In February 2014, we took our daughters back to Ethiopia for the first time, since their adoption in 2009. This is one of many blog posts we have written about our family’s homeland trip. I also go to Ethiopia every year with our charity, Vulnerable Children Society, so there are additional blogposts from my trips to Ethiopia to enjoy!
Hello, jet lag. The girls were first awake at 1:30am. I managed to get them to go back to sleep until 3:30, when the rooster started crowing next door. They snuck out int the living room to whisper at each other. I can’t fault them… They are only seven, and they made their own breakfast and whispered for an hour and a half. But by five o’clock, they were singing and jumping on the sofa. So my day started at 5 am. By the time daddy was up… It’s his birthday! So he got to sleep in! We had their journal entries done for the day, they were showered and dressed, had swept the whole courtyard, and had packed up their bags for travel.
As soon as the guest house staff were up, the girls ran out to play soccer. Bless our hotel manager… He kicked our soccer ball around with the girls, in his pyjamas, out in the lane, for a good half hour , just to help them wear off some energy.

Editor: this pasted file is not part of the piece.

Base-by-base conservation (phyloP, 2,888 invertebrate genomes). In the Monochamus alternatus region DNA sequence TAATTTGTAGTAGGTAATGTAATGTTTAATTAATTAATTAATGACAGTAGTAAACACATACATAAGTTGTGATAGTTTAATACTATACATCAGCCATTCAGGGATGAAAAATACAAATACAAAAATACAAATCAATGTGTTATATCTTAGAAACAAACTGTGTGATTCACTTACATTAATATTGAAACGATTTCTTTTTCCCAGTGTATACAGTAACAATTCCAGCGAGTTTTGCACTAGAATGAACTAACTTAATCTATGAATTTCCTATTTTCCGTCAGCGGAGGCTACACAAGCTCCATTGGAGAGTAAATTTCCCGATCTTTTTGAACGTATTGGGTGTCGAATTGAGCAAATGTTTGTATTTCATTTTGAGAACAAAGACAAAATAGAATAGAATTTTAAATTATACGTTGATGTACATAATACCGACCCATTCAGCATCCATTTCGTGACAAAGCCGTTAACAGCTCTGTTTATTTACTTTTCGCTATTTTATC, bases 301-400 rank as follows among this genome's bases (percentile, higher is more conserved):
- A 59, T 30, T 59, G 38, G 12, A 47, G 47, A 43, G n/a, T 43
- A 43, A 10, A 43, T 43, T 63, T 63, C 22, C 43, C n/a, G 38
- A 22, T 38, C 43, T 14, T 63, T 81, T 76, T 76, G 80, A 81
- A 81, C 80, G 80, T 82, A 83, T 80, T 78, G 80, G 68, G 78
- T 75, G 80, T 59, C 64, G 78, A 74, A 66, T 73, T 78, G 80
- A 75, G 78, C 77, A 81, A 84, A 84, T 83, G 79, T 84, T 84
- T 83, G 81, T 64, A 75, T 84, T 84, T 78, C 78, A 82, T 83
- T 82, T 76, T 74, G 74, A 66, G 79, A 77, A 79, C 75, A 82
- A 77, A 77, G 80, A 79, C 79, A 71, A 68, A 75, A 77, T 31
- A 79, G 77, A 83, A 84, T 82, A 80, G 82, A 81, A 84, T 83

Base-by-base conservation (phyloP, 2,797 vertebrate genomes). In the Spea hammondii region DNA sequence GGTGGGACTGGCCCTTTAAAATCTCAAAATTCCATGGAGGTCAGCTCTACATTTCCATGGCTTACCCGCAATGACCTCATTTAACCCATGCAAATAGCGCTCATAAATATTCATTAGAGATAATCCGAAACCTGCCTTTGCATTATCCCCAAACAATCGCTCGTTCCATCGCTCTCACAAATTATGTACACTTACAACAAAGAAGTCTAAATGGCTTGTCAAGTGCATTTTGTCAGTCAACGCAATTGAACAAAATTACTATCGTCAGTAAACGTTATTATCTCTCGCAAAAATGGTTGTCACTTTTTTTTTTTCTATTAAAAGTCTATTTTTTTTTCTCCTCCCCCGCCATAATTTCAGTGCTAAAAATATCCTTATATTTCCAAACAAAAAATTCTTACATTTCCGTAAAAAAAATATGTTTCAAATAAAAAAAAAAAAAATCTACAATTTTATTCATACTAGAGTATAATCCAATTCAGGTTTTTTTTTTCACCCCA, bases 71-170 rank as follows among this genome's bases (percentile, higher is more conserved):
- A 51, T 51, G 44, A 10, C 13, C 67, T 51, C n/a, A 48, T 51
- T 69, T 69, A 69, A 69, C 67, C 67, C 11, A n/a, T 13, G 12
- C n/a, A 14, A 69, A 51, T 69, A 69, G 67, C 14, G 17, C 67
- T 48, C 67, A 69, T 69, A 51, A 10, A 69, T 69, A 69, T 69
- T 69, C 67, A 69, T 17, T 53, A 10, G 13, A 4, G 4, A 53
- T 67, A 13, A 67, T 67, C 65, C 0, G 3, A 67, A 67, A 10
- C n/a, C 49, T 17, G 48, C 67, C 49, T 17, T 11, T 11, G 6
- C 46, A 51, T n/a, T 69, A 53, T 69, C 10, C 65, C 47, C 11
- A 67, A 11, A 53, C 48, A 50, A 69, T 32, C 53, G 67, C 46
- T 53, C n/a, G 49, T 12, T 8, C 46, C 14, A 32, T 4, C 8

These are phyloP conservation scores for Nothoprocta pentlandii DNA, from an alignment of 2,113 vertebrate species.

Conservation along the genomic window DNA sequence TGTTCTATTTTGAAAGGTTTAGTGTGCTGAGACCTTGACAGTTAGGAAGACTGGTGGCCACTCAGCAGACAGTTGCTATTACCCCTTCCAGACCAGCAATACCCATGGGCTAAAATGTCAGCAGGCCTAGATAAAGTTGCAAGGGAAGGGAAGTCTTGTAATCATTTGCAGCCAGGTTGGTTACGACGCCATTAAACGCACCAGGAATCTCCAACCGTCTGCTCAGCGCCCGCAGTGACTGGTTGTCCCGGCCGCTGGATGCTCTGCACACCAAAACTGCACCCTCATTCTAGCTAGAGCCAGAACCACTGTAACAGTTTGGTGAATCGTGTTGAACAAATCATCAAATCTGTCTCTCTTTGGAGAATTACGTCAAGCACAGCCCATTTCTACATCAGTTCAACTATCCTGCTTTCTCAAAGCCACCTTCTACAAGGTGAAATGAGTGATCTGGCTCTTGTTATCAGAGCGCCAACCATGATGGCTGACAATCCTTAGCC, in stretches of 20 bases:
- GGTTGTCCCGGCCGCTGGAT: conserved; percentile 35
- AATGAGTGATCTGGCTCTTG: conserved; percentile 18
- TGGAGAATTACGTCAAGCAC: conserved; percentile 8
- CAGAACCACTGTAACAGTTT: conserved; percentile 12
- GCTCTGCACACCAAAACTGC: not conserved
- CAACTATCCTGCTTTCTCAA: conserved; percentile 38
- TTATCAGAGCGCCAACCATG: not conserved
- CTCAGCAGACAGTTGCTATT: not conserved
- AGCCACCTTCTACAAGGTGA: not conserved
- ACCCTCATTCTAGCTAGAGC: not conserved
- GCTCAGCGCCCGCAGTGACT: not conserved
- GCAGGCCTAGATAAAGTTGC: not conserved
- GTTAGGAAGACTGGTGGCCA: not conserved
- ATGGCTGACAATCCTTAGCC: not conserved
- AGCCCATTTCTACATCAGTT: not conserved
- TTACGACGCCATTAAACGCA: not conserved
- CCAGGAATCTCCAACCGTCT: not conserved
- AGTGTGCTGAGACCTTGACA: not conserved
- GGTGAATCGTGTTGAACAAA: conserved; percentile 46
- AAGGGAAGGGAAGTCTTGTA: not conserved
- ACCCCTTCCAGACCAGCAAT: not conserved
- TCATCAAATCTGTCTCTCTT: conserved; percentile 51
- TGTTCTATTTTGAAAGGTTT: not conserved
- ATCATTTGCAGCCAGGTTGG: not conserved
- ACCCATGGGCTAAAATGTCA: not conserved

So the girls were up very early, and by the time we hit the road for Nakemt, they were halfway through their day.
We made one stop along the way, at the hotel where we lived for two months those years ago. Sure enough, the guard (sweetest man ever,) recognized the girls immediately. He still has pictures of them that we have sent him over the years. It was pretty sweet that we got another picture, and I promised to send it to him for his collection.
Then west, on the road to Nakemte. Thank goodness the road is better than the last time we drove out here… The whole trip took only 6 hours. My fathers GPS told us that we averaged 48km/hour..I can only imagine what the average would have been when it took 9 hours last time.
But it’s still a long, long trip.
I’ve driven the road out to Ambo many times, and out to Nakemt once before. But we’ve never traveled in harvest season before. It was pretty neat to see the farmers cutting the crops with handheld knifes, stopping the grain with cattle to thresh it, and then sorting it by hand on straw mats. The birthday boy, who also has a degree in Agriculture and grew up farmi, found it fascinating.
Tomorrow, we go to see the girls’ family… It’s a huge day for them. We have an open adoption, and exchange information with their family, but this is the first time they will see anyone for four or more years. So it’s a big deal.
Crossing our fingers for good visits tomorrow!